• Twirl down Position to move the selected element horizontally (X), vertically (Y), or to or from the viewer/camera (Z).
  • Twirl down Rotation to rotate the selected element horizontally (X), vertically (Y), or to or from the viewer/camera (Z).

Personally, I find myself using Y rotation the most of all these settings.

… for Apple Motion

Tip #187: Quickly Create Transparent Graphics

Larry Jordan – https://LarryJordan.com

Transparency is also called the “alpha channel.”

Properties panel in Motion 5 showing  transparent background setting.
Set project transparency using Inspector > Properties.

Topic $TipTopic Like Photoshop, Motion makes creating images that contain transparency easy. In fact, transparent backgrounds are the default setting. But, if things go west, here’s how to create a transparent background.

  • Create a motion graphic as usual.
  • In the Layers panel, select the project.
  • Go to Inspector > Properties, then make sure that Background is set to transparent.

Now, when you export your movie or save it as a Final Cut Generator, it will include a transparent background.

… for Visual Effects

Tip #171: 7 Tips To Better Timelapse Shots

Larry Jordan – https://LarryJordan.com

The best timelapse requires practice and planning.

timelapse, video, motion images
The best time-lapse images require planning.

Topic $TipTopic

This tip first appeared in Digital Photography School.

Timelapse photography is a great way to capture motion, plus, it’s eye-catching! Here are seven tips that can help improve your next shoot.

  1. Don’t use auto settings. To avoid constant changes in your images or exposure, set your camera to Manual mode.
  2. Focus manually. Auto-focus will have the lens chasing whatever moves. Worse, auto-focus eats batteries.
  3. Shoot in lower resolution so you don’t fill storage too quickly. Videos don’t demand 24 megapixel images.
  4. Anticipate the changes in the landscape and compose accordingly.
  5. Don’t press the shutter with your finger. While an intervalometer is indispensable, if you don’t have one, use a remote shutter release to fire shots manually at the specified time interval.
  6. Music is as important to the final video as the images themselves.
  7. Practice shooting a simple timelapse, say in your backyard, before committing the time and gear to the real thing. Problems are easier to fix when all the gear is local.

… for Apple Final Cut Pro X

Tip #212: The Best Way to Duplicate a Project

Larry Jordan – https://LarryJordan.com

There are two options – one is better.

This Browser pop-up menu lets you duplicate a project.
Control-click a project icon to reveal this menu.

Topic $TipTopic

Because Final Cut instantly and automatically saves your work, to preserve an edit from accidental changes you need to first duplicate a project. Final Cut Pro X provides two ways to do this. But, is one better?

To see your options, Control-click a project in the Browser. Two duplication options appear:

  • Duplicate (shortcut: Cmd + D)
  • Duplicate Project as Snapshot (shortcut: Shift + Cmd + D)

Both duplicate a project. But, if you use compound or multicam clips, choose Duplicate Project as Snapshot.

Why? Because this option creates a self-contained backup version of a project that includes referenced compound clips or multicam “parent” clips. Changes you make to other instances of the compound clips or multicam clips do not affect the versions in the duplicate, so your project is protected from accidental changes.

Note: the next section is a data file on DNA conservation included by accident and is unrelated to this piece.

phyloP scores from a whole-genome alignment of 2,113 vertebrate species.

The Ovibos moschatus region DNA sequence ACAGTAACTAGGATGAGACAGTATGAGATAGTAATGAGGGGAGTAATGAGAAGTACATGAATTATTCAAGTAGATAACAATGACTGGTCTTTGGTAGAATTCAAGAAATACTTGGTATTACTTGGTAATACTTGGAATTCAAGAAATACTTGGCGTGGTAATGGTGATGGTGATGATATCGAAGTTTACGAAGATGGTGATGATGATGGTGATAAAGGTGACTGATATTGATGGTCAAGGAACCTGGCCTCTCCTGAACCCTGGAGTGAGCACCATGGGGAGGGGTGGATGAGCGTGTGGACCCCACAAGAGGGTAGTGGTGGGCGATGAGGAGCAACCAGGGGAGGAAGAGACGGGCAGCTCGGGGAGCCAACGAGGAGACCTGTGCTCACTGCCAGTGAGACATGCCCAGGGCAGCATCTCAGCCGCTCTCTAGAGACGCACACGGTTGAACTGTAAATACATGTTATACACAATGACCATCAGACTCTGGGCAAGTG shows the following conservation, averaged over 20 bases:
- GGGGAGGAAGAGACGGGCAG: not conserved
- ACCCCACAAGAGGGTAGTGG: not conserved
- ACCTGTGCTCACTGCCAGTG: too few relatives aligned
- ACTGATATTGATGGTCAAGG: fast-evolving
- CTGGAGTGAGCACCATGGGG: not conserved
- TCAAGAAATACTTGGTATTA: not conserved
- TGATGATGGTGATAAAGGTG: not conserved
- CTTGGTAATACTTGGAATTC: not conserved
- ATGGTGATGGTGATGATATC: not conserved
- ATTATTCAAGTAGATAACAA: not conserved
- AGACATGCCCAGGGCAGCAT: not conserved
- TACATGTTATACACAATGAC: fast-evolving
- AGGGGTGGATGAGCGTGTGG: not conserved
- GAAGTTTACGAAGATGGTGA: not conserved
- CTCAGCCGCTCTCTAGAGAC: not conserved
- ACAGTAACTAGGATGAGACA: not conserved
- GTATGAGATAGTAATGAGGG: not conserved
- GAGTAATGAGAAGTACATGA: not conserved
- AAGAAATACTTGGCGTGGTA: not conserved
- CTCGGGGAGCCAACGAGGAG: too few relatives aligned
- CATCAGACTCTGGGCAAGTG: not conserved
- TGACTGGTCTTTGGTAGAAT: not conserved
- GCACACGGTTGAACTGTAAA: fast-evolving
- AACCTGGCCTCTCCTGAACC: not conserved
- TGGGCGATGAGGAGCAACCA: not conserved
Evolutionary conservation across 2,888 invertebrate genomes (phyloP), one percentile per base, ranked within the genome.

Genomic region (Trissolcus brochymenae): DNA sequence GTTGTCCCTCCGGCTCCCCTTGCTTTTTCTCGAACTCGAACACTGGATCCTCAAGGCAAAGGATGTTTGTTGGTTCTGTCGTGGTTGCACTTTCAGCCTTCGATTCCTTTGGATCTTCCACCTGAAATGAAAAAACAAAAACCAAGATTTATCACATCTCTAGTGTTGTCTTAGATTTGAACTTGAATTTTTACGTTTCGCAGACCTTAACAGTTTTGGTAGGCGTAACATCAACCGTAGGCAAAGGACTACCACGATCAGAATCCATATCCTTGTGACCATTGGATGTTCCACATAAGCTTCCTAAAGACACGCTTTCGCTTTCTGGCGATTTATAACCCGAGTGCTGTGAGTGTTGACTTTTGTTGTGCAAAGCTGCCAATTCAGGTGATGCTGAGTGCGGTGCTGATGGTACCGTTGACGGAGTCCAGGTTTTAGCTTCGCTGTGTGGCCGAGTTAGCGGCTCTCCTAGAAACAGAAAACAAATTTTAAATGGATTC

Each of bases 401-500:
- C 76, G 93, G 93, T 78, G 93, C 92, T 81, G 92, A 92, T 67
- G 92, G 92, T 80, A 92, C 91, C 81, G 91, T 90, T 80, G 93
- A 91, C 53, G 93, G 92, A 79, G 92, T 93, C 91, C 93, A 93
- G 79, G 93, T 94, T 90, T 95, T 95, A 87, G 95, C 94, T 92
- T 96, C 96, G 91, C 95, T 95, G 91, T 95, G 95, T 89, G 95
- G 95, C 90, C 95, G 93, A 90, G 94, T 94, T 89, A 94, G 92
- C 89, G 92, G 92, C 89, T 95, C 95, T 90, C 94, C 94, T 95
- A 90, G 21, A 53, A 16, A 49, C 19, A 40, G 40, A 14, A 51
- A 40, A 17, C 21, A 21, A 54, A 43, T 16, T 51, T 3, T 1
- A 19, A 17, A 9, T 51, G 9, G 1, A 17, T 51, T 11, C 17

In other words, if you Duplicate a project, then change a compound or multicam clip in EITHER version, the change is rippled to both the original project and the duplicate.

If you use Duplicate Project as Snapshot, the two projects are independent.

My recommendation is, regardless of how simple or complex your project, always choose Duplicate Project as Snapshot. You’ll never need to worry about unexpected surprises.

… for Codecs & Media

Tip #110: Set a Default Location in Apple Compressor

Larry Jordan – https://LarryJordan.com

Set a default location for all your compressed files.

Use Compressor preferences to set default location.
Set a default compression location in Compressor preferences.

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By default, Apple Compressor stores compressed media in the same folder as the source media. Which just confuses the heck out of me, because I can’t ever remember which folder I used for which source media file.

To solve this problem of not knowing where my compressed files are stored, I create a folder on my external storage called “Compressed Files.” Then, I make sure that ALL the files I compress go into that folder.

How? By setting it up as an automatic Location.

  • Create the folder you want to use as your destination using the Finder.
  • Start Compressor and switch to the Locations panel on the left.
  • Click the small plus icon in the lower left corner. Then, navigate to the Compressed Files folder you just created and select it. You’ve now created a custom location for Compressor.
  • Finally, go to Compressor > Preferences > General and select the custom Location you just created in the Location menu.

Now, every time you import a file into Compressor, the compressed version will automatically appear in the Compressed Files folder.

Great! One less thing to worry about.

… for Adobe Premiere Pro CC

Tip #140: What’s the Minimum Duration of a Clip?

Larry Jordan – https://LarryJordan.com

Durations are always measured in frames and displayed using timecode.

Tip Screen Shot

Topic $TipTopic

A “duration” is the number of frames between the In and Out of a clip; or the entire clip if no In or Out is set. In Premiere Pro, the In point and Out points specify all durations in any panel. So, how are durations determined?

  • The In INCLUDES the frame it is parked on.
  • The Out EXCLUDES the frame it is parked on.

For example, setting the In point and Out point to the same frame results in a clip with a duration of one frame. In other words, Premiere requires a minimum duration of one frame.